Not many people realize that the traffic they generate on the Internet as they check e-mail, upload files, chat, and so on are out in the clear. This means that if someone tapped into the network (wired or wireless) where your traffic is flowing, that someone would be able to capture the information flowing through that network, and possibly interpret or maybe even change the account or various confidential information that may be in that flow. One way to keep those Internet peeping toms from seeing your confidential information is by using some form of encryption technology. There are three general scenarios where encryption technology is crucial. The first is the encryption technology you must ensure is used when accessing confidential information online. The second scenario is when you are sending confidential information to someone or some organization. The third is when you are using wireless technology to access your network or someone else’s in the process of connecting to the Internet.
When accessing confidential information online, you must make sure that the site you are connecting to uses TLS/SSL (Transport Layer Security, the successor to SSL–Secure Socket Layer). You can tell this in three ways:
1) The URL for the sites starts with https://
2) There is an indication in your browser that your connection is secure—typically symbolized by a padlock icon (in Internet Explorer 8, it can be found to the right side of the address field)
3) Your browser indicates that it trusts the site you are visiting (in Internet Explorer 8, the address field background turns green)
For example, when you access your bank online, you will see that their URL begins with “https://”, and that there is a padlock symbol somewhere on the bottom or top of your Internet browser. When you’re browser is using TLS/SSL to communicate with a web server on the Internet, you are doing two things by convention—ensuring that the site you are visiting is who they say they are through the use of an SSL certificate which is certified by a trusted authority (for example Verisign) , and the data you are transmitting are encrypted and thus protected from eavesdropping exposure.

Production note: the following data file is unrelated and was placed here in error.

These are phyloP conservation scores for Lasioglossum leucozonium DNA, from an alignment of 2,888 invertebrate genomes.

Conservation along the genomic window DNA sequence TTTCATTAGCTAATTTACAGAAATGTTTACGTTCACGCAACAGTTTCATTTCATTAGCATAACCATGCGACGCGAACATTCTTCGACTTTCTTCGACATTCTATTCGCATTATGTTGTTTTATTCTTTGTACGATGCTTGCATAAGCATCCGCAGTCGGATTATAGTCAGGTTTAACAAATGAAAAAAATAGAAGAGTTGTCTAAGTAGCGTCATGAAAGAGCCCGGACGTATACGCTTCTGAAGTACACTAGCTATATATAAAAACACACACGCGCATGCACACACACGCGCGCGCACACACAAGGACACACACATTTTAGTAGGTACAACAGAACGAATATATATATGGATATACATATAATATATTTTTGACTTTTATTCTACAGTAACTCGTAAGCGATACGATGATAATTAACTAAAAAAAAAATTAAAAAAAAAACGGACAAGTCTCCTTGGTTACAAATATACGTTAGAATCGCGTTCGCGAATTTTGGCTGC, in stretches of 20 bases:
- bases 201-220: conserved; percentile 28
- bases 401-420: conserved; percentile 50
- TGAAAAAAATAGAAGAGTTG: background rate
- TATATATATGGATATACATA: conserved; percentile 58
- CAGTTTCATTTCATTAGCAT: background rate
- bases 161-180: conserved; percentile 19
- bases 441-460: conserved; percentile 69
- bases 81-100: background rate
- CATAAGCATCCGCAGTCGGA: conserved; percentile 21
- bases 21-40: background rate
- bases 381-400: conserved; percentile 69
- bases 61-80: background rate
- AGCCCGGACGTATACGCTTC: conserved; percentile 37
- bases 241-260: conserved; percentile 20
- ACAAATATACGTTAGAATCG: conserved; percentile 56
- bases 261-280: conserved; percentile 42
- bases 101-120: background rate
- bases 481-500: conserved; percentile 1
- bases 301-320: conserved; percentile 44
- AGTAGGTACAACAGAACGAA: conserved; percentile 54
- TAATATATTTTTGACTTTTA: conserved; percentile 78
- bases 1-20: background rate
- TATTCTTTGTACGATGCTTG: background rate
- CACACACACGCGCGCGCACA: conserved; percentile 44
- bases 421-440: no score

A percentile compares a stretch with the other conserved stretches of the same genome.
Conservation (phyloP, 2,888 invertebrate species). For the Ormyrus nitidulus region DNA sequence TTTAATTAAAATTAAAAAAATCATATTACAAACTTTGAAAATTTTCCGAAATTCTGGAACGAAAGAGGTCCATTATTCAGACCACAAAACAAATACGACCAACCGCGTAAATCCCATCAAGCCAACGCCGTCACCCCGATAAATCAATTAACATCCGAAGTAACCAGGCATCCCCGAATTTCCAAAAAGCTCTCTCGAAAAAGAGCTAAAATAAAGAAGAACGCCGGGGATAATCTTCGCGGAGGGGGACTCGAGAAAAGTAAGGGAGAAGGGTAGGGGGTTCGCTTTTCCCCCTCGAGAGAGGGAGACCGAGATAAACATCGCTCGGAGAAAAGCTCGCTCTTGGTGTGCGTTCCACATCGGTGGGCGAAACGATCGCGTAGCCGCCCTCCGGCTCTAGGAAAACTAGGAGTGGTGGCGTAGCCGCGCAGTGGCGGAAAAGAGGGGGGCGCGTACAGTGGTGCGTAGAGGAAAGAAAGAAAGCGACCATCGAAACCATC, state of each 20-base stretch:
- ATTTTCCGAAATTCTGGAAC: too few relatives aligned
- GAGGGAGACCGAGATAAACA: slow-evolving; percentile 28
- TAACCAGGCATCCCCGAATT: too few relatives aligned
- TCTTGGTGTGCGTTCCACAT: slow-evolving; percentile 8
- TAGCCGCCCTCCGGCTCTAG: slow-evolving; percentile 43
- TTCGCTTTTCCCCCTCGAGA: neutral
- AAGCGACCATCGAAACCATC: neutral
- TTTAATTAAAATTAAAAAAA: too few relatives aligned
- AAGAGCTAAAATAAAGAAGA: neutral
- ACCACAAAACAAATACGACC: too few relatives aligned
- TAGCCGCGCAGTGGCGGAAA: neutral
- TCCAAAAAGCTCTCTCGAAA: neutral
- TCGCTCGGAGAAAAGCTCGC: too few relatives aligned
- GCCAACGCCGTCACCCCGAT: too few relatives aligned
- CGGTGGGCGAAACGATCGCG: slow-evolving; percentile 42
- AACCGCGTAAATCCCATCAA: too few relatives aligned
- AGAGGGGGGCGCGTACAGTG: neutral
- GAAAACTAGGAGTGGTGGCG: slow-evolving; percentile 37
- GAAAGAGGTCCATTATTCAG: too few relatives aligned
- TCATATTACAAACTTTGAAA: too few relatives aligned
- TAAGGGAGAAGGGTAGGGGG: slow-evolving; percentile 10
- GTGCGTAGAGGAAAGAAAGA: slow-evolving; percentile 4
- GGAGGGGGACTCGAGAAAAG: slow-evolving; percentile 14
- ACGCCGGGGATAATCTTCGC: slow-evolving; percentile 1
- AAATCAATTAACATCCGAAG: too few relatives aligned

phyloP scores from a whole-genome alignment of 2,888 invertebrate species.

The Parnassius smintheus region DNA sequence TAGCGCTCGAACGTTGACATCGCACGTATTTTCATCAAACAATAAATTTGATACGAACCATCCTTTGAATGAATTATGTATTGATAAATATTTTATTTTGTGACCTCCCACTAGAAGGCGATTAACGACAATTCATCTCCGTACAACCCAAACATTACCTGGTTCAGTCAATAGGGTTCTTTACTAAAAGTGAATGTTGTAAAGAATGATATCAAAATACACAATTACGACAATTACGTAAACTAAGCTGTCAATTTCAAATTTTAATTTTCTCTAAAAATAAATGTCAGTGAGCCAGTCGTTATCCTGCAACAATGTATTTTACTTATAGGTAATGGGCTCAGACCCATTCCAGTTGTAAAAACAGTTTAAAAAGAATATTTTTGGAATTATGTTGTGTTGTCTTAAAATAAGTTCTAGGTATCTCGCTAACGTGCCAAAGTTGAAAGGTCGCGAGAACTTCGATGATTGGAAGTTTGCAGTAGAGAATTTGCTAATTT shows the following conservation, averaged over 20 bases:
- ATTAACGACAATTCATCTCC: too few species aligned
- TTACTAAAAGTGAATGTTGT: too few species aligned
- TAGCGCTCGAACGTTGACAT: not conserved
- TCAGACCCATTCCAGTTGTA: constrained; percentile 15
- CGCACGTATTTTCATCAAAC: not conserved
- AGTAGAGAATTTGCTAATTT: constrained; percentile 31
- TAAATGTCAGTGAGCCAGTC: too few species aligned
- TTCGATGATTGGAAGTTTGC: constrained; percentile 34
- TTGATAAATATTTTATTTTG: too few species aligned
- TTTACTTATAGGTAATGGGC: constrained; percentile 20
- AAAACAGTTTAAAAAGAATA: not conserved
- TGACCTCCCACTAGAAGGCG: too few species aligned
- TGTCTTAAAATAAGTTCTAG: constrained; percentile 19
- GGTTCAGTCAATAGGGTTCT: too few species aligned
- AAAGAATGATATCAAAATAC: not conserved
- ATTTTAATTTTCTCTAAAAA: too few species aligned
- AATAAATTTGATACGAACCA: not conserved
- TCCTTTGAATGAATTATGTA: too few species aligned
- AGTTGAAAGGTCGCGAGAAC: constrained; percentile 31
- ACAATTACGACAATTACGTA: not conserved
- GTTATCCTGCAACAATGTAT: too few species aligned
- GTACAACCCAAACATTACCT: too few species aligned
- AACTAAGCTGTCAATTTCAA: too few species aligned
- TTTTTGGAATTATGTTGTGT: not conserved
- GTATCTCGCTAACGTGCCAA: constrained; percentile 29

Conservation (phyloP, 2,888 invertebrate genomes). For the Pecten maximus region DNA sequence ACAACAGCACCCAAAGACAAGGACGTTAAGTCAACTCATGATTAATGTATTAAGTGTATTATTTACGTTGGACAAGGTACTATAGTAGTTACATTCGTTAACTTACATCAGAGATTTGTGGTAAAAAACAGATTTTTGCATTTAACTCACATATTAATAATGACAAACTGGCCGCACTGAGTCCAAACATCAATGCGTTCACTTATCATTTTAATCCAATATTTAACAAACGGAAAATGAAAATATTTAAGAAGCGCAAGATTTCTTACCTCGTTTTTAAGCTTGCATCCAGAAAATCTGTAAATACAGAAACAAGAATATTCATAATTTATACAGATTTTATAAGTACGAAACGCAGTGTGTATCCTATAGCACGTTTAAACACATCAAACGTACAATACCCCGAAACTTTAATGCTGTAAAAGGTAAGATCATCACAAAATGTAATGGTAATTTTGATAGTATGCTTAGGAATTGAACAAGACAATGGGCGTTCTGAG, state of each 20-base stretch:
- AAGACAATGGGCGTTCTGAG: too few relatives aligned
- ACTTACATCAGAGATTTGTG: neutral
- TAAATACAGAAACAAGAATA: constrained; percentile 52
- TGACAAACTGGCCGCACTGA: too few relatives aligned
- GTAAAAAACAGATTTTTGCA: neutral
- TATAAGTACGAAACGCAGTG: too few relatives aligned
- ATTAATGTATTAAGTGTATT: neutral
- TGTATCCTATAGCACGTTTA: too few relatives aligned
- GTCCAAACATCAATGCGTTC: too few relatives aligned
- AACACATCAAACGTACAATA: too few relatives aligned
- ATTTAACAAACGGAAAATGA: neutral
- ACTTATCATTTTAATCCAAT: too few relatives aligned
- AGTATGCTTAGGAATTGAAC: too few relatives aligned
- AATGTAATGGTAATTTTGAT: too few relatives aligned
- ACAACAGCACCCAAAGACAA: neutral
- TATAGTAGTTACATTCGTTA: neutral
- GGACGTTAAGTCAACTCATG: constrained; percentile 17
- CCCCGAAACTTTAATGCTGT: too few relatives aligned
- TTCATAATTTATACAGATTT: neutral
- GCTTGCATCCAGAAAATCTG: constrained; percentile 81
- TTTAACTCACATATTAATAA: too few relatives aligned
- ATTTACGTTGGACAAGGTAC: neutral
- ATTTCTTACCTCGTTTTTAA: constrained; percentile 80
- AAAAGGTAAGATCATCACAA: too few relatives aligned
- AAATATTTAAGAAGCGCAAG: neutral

What if you need to send something to someone—like a file or an email containing very confidential information (e.g. a set of social security numbers tied to their corresponding owners’ identity)? If trust and confidentiality are important attributes needed in your communication, then there is a product called PGP Desktop that you and your receiver can use. PGP stands for Pretty Good Privacy. The way it works is as follows:
1) Each user creates two kinds of crypto keys—one key is the secret key, the other the public key
2) The public key can be used to encrypt data. The data can then be decrypted using its corresponding secret key.
3) Say that user A and B have each created their PGP key pairs. User A wants to transmit data to B, and he wants only B to be able to read A’s message. They would first need to exchange public keys. User A would then use B’s public key to encrypt his data before transmitting it. When B receives the message, he can use his secret key to decrypt the message. No one else can decrypt A’s message because B is the only one that has the corresponding secret key to decrypt the message.
The use of PGP in the above example is just one of the many ways people can use the pair of crypto keys to encrypt their Internet traffic. By the way, the existence of PKI (Public Key Infrastructure) facilitates the exchange and certification of public keys.
The third and final scenario where you can encrypt your Internet traffic is WI-FI technology use. If you are using some form of wireless technology, you need to make sure you encrypt your wireless network lest you invite your neighbors to see everything you do on the Internet. Currently, the best form of encryption one should use for your home wireless access point is WPA2. WPA stands for Wi-Fi Protected Access. It is more secure that the previous WEP (wired equivalent privacy) or the WPA standard. By using WPA2, you are ensuring that your neighbors cannot see your private Internet traffic.
Remember, Internet traffic is generally not secure. To help keep your confidential data secured when it has to traverse it, you will need to put into effect the habit of only using web sites that support TLS/SSL. And if you need to transmit data to someone, you can use PGP. Lastly, make sure to use WPA2 encryption for your wireless access point to keep your neighbors from seeing your wireless traffic.
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